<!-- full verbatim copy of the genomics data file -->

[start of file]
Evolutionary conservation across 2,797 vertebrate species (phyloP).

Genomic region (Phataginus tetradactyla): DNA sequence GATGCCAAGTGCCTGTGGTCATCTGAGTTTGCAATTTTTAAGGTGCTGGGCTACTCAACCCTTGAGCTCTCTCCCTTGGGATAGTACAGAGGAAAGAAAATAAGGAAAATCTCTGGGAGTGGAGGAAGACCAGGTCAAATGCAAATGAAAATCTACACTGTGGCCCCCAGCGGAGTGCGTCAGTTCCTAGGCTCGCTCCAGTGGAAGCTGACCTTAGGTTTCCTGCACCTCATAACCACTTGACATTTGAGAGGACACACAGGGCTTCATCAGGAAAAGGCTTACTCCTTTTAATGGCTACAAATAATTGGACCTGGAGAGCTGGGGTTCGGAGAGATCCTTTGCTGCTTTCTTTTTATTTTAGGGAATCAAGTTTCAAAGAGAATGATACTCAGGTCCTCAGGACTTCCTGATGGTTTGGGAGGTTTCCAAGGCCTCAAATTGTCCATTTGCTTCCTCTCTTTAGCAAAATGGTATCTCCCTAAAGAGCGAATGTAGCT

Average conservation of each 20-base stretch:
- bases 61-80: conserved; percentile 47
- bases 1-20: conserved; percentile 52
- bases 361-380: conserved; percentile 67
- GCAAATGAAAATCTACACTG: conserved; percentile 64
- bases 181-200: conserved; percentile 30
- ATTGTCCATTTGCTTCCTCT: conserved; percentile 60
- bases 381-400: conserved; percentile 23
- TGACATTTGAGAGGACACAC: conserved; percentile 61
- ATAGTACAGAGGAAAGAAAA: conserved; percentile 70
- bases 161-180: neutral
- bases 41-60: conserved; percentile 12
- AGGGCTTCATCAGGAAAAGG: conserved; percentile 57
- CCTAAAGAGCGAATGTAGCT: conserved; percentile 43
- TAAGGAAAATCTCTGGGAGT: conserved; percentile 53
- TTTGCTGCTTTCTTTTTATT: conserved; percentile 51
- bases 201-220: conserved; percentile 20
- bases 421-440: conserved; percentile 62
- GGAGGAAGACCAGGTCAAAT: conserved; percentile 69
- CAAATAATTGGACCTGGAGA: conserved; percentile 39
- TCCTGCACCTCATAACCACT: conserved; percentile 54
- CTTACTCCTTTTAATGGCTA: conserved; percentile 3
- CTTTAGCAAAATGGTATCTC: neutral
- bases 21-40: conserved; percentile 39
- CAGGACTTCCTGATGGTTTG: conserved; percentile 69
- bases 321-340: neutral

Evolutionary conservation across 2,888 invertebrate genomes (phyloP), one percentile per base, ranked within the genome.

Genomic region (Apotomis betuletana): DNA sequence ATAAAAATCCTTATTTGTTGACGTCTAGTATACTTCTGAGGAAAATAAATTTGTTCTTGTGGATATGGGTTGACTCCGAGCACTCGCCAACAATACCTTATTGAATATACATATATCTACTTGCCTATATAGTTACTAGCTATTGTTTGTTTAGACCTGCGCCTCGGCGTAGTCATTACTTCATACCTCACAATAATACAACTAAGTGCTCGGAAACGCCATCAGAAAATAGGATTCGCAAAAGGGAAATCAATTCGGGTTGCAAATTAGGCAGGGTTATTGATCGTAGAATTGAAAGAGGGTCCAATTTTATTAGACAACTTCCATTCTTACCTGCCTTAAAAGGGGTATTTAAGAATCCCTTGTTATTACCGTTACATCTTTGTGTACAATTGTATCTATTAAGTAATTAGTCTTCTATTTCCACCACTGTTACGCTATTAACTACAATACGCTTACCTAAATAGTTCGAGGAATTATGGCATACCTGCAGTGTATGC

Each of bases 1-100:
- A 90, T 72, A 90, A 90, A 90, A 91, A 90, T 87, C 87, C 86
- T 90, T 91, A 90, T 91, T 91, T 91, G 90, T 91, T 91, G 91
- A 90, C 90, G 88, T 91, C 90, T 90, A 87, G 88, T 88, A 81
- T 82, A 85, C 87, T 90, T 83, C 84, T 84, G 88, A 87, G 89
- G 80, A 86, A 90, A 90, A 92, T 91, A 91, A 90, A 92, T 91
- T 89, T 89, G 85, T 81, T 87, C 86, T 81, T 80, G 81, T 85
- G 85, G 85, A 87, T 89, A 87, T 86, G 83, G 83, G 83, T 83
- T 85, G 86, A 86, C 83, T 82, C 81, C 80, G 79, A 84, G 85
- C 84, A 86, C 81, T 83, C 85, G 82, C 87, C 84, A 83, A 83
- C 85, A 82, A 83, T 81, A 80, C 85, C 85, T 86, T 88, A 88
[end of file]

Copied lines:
Evolutionary conservation across 2,797 vertebrate species (phyloP).

Genomic region (Phataginus tetradactyla): DNA sequence GATGCCAAGTGCCTGTGGTCATCTGAGTTTGCAATTTTTAAGGTGCTGGGCTACTCAACCCTTGAGCTCTCTCCCTTGGGATAGTACAGAGGAAAGAAAATAAGGAAAATCTCTGGGAGTGGAGGAAGACCAGGTCAAATGCAAATGAAAATCTACACTGTGGCCCCCAGCGGAGTGCGTCAGTTCCTAGGCTCGCTCCAGTGGAAGCTGACCTTAGGTTTCCTGCACCTCATAACCACTTGACATTTGAGAGGACACACAGGGCTTCATCAGGAAAAGGCTTACTCCTTTTAATGGCTACAAATAATTGGACCTGGAGAGCTGGGGTTCGGAGAGATCCTTTGCTGCTTTCTTTTTATTTTAGGGAATCAAGTTTCAAAGAGAATGATACTCAGGTCCTCAGGACTTCCTGATGGTTTGGGAGGTTTCCAAGGCCTCAAATTGTCCATTTGCTTCCTCTCTTTAGCAAAATGGTATCTCCCTAAAGAGCGAATGTAGCT

Average conservation of each 20-base stretch:
- bases 61-80: conserved; percentile 47
- bases 1-20: conserved; percentile 52
- bases 361-380: conserved; percentile 67
- GCAAATGAAAATCTACACTG: conserved; percentile 64
- bases 181-200: conserved; percentile 30
- ATTGTCCATTTGCTTCCTCT: conserved; percentile 60
- bases 381-400: conserved; percentile 23
- TGACATTTGAGAGGACACAC: conserved; percentile 61
- ATAGTACAGAGGAAAGAAAA: conserved; percentile 70
- bases 161-180: neutral
- bases 41-60: conserved; percentile 12
- AGGGCTTCATCAGGAAAAGG: conserved; percentile 57
- CCTAAAGAGCGAATGTAGCT: conserved; percentile 43
- TAAGGAAAATCTCTGGGAGT: conserved; percentile 53
- TTTGCTGCTTTCTTTTTATT: conserved; percentile 51
- bases 201-220: conserved; percentile 20
- bases 421-440: conserved; percentile 62
- GGAGGAAGACCAGGTCAAAT: conserved; percentile 69
- CAAATAATTGGACCTGGAGA: conserved; percentile 39
- TCCTGCACCTCATAACCACT: conserved; percentile 54
- CTTACTCCTTTTAATGGCTA: conserved; percentile 3
- CTTTAGCAAAATGGTATCTC: neutral
- bases 21-40: conserved; percentile 39
- CAGGACTTCCTGATGGTTTG: conserved; percentile 69
- bases 321-340: neutral

Evolutionary conservation across 2,888 invertebrate genomes (phyloP), one percentile per base, ranked within the genome.

Genomic region (Apotomis betuletana): DNA sequence ATAAAAATCCTTATTTGTTGACGTCTAGTATACTTCTGAGGAAAATAAATTTGTTCTTGTGGATATGGGTTGACTCCGAGCACTCGCCAACAATACCTTATTGAATATACATATATCTACTTGCCTATATAGTTACTAGCTATTGTTTGTTTAGACCTGCGCCTCGGCGTAGTCATTACTTCATACCTCACAATAATACAACTAAGTGCTCGGAAACGCCATCAGAAAATAGGATTCGCAAAAGGGAAATCAATTCGGGTTGCAAATTAGGCAGGGTTATTGATCGTAGAATTGAAAGAGGGTCCAATTTTATTAGACAACTTCCATTCTTACCTGCCTTAAAAGGGGTATTTAAGAATCCCTTGTTATTACCGTTACATCTTTGTGTACAATTGTATCTATTAAGTAATTAGTCTTCTATTTCCACCACTGTTACGCTATTAACTACAATACGCTTACCTAAATAGTTCGAGGAATTATGGCATACCTGCAGTGTATGC

Each of bases 1-100:
- A 90, T 72, A 90, A 90, A 90, A 91, A 90, T 87, C 87, C 86
- T 90, T 91, A 90, T 91, T 91, T 91, G 90, T 91, T 91, G 91
- A 90, C 90, G 88, T 91, C 90, T 90, A 87, G 88, T 88, A 81
- T 82, A 85, C 87, T 90, T 83, C 84, T 84, G 88, A 87, G 89
- G 80, A 86, A 90, A 90, A 92, T 91, A 91, A 90, A 92, T 91
- T 89, T 89, G 85, T 81, T 87, C 86, T 81, T 80, G 81, T 85
- G 85, G 85, A 87, T 89, A 87, T 86, G 83, G 83, G 83, T 83
- T 85, G 86, A 86, C 83, T 82, C 81, C 80, G 79, A 84, G 85
- C 84, A 86, C 81, T 83, C 85, G 82, C 87, C 84, A 83, A 83
- C 85, A 82, A 83, T 81, A 80, C 85, C 85, T 86, T 88, A 88